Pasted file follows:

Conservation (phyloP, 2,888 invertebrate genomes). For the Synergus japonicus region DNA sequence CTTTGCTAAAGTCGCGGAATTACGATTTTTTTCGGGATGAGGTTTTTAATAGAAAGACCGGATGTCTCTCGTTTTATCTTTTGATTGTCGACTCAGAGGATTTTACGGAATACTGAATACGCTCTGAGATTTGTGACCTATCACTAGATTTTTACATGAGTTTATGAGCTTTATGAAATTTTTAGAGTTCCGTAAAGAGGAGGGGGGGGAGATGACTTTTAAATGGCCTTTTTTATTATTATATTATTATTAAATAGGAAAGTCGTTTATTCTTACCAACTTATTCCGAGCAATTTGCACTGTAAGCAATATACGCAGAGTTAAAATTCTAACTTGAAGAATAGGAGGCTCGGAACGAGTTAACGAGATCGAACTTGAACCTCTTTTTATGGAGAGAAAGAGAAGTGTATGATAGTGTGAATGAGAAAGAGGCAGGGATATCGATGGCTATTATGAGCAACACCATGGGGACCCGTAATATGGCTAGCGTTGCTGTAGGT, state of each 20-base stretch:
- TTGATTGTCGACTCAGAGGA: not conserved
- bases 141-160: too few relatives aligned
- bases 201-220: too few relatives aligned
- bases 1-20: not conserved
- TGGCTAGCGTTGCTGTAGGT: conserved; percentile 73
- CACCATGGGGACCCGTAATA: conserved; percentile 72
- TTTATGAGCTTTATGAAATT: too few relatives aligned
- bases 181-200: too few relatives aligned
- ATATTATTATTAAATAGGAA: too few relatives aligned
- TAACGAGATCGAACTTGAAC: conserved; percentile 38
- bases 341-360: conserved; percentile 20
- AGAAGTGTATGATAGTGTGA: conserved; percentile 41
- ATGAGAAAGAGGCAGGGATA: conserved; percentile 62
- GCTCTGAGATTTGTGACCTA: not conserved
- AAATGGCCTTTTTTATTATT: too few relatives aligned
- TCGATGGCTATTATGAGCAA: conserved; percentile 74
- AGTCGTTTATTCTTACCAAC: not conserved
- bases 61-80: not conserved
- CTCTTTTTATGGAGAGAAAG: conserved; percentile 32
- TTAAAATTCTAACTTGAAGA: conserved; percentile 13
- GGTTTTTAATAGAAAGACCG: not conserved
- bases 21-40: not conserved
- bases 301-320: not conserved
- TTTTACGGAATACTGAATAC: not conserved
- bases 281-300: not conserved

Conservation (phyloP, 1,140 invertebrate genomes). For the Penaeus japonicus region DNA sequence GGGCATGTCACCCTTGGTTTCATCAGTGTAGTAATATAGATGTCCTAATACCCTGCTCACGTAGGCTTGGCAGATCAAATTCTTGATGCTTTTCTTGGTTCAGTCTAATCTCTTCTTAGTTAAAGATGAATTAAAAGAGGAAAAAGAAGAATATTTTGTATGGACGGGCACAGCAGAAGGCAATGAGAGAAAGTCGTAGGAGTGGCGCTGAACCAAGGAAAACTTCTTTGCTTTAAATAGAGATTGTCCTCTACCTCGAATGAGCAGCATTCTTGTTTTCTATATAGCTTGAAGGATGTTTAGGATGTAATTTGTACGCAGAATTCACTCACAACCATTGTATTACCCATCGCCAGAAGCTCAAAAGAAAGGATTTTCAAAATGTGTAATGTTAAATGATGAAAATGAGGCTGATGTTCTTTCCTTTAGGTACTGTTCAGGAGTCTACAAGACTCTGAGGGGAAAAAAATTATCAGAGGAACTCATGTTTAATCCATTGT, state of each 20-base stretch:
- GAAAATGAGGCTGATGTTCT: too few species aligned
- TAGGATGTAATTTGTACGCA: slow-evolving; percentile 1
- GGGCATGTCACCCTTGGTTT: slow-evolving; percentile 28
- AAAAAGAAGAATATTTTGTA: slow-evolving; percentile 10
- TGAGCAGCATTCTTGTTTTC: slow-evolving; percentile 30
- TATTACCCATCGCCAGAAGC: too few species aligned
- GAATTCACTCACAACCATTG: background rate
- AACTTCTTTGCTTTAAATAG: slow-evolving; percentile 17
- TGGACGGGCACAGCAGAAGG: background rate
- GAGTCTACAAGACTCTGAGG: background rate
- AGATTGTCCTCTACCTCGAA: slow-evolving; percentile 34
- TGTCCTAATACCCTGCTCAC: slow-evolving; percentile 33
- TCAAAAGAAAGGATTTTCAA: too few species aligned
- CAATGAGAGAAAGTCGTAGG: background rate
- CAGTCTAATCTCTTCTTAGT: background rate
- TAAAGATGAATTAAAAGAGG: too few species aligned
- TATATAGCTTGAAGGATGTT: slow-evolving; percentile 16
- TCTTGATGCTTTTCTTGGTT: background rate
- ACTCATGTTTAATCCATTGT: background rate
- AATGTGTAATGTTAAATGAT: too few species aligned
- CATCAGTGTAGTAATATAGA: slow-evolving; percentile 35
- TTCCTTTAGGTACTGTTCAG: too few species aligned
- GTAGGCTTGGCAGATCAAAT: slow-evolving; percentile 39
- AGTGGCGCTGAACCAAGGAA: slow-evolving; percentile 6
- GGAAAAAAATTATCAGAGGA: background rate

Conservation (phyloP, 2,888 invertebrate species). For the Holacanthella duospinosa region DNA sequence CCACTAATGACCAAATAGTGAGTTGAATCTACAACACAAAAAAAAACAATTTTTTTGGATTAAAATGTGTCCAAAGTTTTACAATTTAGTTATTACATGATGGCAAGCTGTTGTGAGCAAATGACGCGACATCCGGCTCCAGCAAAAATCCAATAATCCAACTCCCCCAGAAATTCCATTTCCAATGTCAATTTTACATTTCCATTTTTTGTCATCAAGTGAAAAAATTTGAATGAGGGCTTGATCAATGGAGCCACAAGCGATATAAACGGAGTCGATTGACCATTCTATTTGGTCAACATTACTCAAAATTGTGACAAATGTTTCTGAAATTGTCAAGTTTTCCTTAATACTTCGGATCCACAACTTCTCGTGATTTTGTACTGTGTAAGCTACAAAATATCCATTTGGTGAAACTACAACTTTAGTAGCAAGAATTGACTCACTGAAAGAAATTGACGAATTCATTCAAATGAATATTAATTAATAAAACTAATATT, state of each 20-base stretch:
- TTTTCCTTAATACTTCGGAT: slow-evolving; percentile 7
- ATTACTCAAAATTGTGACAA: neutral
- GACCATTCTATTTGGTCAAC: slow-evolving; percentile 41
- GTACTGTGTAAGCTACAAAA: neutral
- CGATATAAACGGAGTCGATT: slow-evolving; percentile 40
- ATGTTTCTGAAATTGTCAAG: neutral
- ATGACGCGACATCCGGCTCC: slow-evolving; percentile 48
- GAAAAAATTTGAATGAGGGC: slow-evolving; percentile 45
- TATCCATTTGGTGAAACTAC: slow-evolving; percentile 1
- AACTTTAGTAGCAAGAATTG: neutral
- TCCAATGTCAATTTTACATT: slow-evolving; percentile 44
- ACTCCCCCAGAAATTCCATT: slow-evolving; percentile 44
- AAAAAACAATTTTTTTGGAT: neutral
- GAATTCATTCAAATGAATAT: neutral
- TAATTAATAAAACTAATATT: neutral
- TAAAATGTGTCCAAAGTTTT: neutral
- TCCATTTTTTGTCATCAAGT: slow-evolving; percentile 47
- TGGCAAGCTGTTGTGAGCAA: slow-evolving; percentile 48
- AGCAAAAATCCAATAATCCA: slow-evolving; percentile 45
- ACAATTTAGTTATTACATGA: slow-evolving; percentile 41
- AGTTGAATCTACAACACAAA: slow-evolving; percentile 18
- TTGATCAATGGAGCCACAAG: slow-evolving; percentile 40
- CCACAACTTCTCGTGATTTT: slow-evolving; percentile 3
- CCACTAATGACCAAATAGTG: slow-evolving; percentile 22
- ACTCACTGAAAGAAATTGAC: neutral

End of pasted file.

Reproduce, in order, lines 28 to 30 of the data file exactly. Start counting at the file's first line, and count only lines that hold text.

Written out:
- GAAAATGAGGCTGATGTTCT: too few species aligned
- TAGGATGTAATTTGTACGCA: slow-evolving; percentile 1
- GGGCATGTCACCCTTGGTTT: slow-evolving; percentile 28